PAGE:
If you believe that the onus is on the writer/speaker to clearly state and support their thoughts in order for words to be properly utilized, then I agree with you to a point.  In fact, it’s never been a hassle for me to sit in front of a computer for an inordinate amount of time while deciding on the most precise term to use, or to make a sentence force the reader follow a relatively carefully orchestrated line of thought.  The less you leave to the imagination, I reasoned, the more effective the communication and the better use of everyone’s time.  I still feel it’s the case—it’s the only way to be properly understood, and for most of us nothing’s more important to our sense of sanity than being understood.  Except that now I also know that people find what they’re looking for, and it doesn’t matter the amount of care you put into crafting a thought—it’s going to be misunderstood by someone.  Sometimes.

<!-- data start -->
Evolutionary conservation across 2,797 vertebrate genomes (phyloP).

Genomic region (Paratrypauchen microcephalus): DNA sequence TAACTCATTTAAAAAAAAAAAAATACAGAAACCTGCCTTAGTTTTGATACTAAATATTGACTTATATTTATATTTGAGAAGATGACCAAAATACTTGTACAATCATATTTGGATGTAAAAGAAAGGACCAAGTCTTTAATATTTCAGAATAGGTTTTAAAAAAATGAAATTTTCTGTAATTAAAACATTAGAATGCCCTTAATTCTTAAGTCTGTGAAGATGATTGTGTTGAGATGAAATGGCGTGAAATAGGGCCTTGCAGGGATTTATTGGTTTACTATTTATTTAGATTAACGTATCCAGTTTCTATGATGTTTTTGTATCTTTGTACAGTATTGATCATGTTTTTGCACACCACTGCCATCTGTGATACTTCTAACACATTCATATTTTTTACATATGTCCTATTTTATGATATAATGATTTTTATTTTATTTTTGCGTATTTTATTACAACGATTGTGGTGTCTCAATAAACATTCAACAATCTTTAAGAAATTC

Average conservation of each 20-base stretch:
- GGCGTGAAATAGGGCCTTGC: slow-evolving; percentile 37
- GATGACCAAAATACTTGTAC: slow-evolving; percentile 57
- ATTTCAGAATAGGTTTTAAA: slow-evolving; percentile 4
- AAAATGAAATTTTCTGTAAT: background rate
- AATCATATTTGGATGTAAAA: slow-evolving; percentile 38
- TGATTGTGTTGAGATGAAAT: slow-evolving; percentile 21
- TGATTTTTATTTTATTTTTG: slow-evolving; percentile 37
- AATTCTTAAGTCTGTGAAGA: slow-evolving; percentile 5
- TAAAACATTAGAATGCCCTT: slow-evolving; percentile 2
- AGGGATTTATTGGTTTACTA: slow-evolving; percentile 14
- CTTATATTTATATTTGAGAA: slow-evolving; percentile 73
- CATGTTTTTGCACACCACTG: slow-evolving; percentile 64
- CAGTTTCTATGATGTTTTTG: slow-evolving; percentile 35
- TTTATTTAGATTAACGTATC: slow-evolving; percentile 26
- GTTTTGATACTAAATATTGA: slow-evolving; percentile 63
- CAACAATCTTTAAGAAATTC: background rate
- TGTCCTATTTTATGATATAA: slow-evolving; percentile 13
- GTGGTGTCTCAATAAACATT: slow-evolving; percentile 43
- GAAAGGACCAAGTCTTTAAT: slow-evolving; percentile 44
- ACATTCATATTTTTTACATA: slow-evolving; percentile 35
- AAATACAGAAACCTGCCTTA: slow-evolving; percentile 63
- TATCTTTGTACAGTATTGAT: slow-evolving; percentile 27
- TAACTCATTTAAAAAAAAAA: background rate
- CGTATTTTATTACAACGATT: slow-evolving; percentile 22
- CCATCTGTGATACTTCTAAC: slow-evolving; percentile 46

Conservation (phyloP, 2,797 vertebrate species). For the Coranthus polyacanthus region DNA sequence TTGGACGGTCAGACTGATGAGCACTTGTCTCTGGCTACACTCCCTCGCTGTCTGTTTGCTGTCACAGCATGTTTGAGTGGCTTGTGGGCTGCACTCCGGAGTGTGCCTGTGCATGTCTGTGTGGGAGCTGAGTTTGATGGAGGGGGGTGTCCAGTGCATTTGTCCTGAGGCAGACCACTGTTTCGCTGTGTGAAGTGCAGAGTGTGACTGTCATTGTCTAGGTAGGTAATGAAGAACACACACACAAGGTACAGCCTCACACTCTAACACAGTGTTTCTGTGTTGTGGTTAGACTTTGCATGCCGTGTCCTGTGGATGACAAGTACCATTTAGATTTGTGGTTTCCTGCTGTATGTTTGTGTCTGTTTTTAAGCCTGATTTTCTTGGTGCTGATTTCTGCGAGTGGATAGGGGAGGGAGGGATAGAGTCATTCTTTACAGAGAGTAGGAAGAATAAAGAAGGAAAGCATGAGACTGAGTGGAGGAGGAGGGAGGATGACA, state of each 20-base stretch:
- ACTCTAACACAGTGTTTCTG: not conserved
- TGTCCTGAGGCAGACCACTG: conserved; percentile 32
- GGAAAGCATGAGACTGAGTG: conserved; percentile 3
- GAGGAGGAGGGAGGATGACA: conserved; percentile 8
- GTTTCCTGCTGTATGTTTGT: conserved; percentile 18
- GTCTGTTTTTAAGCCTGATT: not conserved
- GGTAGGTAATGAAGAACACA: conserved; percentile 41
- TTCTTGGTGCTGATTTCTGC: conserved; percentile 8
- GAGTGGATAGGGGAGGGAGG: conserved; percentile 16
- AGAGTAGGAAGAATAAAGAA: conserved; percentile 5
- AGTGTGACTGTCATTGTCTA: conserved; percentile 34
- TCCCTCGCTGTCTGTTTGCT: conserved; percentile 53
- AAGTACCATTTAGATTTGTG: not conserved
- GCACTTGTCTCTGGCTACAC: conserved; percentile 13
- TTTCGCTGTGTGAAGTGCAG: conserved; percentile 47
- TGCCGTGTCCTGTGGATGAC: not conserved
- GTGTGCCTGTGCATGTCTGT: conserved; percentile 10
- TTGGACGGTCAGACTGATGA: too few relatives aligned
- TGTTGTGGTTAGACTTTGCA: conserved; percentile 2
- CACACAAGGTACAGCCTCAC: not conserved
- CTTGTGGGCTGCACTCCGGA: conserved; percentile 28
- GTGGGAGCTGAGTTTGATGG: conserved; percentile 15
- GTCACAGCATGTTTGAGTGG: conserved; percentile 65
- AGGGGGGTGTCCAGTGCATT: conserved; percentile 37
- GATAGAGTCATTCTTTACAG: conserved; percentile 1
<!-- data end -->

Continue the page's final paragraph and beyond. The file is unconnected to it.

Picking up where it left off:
At its grandest, this is a problem of a subjective reality, which is also a recent favorite interest of mine.  In a very real way, nobody is able to understand anyone else.  Everything will never mean the same thing to two people.  We just have a collection of humans trying to build a consensus about what reality is, and it’s pretty solid, except that you can never control how close on the continuum of Truth (a continuum because there is no fixed, immutable Truth) two people will find themselves.  Sometimes that distance is pretty substantial.  In certain situations, that difference can really affect two people.  But it’s a disturbing concept even at low levels.